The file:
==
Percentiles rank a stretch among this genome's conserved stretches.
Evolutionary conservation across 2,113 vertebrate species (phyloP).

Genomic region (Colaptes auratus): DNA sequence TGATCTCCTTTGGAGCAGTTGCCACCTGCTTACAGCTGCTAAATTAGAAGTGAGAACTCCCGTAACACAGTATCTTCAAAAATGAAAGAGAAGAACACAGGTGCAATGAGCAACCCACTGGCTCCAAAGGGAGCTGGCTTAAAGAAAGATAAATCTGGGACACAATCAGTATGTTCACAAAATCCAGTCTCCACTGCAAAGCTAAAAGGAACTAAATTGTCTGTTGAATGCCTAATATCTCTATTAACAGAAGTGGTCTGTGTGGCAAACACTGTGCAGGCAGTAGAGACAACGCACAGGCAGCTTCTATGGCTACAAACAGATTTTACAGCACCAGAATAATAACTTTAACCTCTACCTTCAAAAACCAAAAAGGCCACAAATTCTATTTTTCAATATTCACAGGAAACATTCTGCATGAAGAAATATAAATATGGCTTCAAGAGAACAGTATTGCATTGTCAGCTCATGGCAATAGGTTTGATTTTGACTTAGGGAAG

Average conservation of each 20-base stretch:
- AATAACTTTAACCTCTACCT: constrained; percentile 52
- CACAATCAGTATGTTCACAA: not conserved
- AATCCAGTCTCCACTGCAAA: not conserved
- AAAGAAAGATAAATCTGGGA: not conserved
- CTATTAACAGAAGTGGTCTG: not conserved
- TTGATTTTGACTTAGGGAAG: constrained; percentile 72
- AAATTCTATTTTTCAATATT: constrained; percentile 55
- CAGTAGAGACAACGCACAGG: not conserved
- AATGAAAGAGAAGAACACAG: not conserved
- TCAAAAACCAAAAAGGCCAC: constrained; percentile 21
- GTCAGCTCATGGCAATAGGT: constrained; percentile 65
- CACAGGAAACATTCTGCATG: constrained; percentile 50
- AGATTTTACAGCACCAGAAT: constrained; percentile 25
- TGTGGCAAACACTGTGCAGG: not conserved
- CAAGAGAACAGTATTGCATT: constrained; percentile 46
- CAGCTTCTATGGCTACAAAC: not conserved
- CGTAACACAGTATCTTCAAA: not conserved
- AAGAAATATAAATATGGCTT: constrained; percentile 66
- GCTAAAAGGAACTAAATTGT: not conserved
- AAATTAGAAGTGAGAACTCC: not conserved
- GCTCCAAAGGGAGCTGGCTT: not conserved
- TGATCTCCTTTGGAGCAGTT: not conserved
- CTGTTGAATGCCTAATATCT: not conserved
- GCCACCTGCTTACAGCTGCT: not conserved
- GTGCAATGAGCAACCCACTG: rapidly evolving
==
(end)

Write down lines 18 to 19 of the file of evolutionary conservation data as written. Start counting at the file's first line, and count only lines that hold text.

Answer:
- TGTGGCAAACACTGTGCAGG: not conserved
- CAAGAGAACAGTATTGCATT: constrained; percentile 46